The Createspace/KDP merger & Migration


So I like Createspace. It’s simple, efficient, and powerful. There have been problems in the past (as a company) but they’ve mostly been ironed out in recent years. And now… they are disappearing, pending a migration/merger with KDP which now will print physical books. All recent communication from Createspace claims it will happen “within the next couple weeks.” I suspect the process will finalize around the new year.

Here’s the details and what it may mean for you:

If you have books at Createspace you will need to migrate them to KDP. Your KDP dashboard will now handle all of the sales and be a one-stop-shop for all of your publishing via Amazon’s services. No official word yet on whether or not they will forcibly migrate your files into the new system or under what conditions they will or do that. I assume that they will eventually enact a forcible relocation.

My primary beef with KDP is that, compared to CS, their customer service is garbage. I’ve had some issues with them in the past (and have an ongoing one even now). The worst part is that KDP support does not have a phone line to speak with a human and get a timely response. I have seen mention of phone help for the migration, but I assume (that if it exists) it is only for CS/KDP migration issues. I was speaking with someone at Amazon support the other day, and even they could not connect me to someone at KDP. That’s not a thing I’m very fond of.

There is no price increases, except for where there are price increases. Royalties and print/author costs will remain the same except for in Europe. The UK assesses an increase which will amount to a necessary couple dollar increase in UK titles that are printed there—but only if your book is less than 110 pages. Pay extra attention to their online calculator’s as you publish any book under that margin.

Another change is the payment schedule. Expect a delay in royalties. CS paid out every 30 days. KDP pays on a 60 day schedule, so be aware that there is a 2 month delay from the point of sale until deposit day.

There is a loss of direct help/services for those needing to enlist the help of editors and cover designers. CS’s service, from what I’ve heard, were higher than the norm. It had originally been theorized that the migration was a ploy to force renewed interest in these services which may be available at KDP. CS shuttered their service division many months ago, and there may be some truth to the theory. I’m not qualified to say, but I will recommend that you get involved in writing groups to find quality services from users who would give endorsements of people they’ve used. Additionally, there are many sites like which have low cost alternatives and I have used many folks there with only little disappointment.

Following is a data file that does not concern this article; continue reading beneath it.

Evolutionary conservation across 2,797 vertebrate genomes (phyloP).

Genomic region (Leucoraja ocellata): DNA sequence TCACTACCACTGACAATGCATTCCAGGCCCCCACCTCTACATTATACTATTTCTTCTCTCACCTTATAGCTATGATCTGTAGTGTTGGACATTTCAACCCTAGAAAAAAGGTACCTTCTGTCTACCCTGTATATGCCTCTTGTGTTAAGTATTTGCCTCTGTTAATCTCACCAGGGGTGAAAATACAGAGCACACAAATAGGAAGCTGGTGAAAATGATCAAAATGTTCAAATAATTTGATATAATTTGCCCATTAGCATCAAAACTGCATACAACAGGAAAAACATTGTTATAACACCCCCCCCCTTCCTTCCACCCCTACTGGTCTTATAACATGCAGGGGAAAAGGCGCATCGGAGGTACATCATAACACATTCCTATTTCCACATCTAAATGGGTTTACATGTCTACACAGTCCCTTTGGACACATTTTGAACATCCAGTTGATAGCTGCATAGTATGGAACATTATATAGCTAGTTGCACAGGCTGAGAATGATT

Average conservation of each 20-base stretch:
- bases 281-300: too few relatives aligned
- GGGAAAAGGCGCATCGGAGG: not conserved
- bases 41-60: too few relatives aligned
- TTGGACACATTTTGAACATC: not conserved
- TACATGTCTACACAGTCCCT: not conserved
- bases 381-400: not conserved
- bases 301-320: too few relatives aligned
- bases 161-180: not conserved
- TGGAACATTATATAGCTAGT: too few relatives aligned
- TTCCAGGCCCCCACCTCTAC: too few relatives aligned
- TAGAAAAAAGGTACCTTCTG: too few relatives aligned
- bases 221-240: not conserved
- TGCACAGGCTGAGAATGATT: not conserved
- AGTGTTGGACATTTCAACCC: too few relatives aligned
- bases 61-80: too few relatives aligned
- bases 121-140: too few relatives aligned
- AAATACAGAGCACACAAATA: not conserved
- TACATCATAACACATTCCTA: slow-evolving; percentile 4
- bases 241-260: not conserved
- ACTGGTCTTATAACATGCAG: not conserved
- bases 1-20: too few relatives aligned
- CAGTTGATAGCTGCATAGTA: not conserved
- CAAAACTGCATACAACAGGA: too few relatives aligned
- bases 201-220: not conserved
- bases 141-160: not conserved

There are two big changes which I do like. When you made changes in CS and then authorized them (when the book was locked for review) it switched to Out of Print on the Amazon customer side making it temporarily unavailable. KDP Print will not do that. They retain the previous files and will simply create the previous version of the files eliminating a couple-day period of unavailability, which can be big, especially if you wind up travelling or out of network access for a period which can amplify the length of unavailability.

The other thing I like is that KDP distributes print books in Japan (I didn’t even know CS did not). I have a decent following on my sci-fi (Dekker’s Dozen series) from Japanese readers via Wattpad. Hopefully this will open some additional doors without closing others.

If you are not down with everything happening over at KDP, the next best shot is to use IngramSpark. CS was more powerful in its setup system but also extremely easy to use. IS is a step up from CS in power, and several steps up in ease of use, so look for plenty of guidance if you go that route. I do fully recommend IS if you’ve got the capability to use what it offers.

I have not yet migrated my files over, but I plan to do so soon using the process KDP customer support detailed in an online video. Hopefully this will be a good thing (fingers crossed.)


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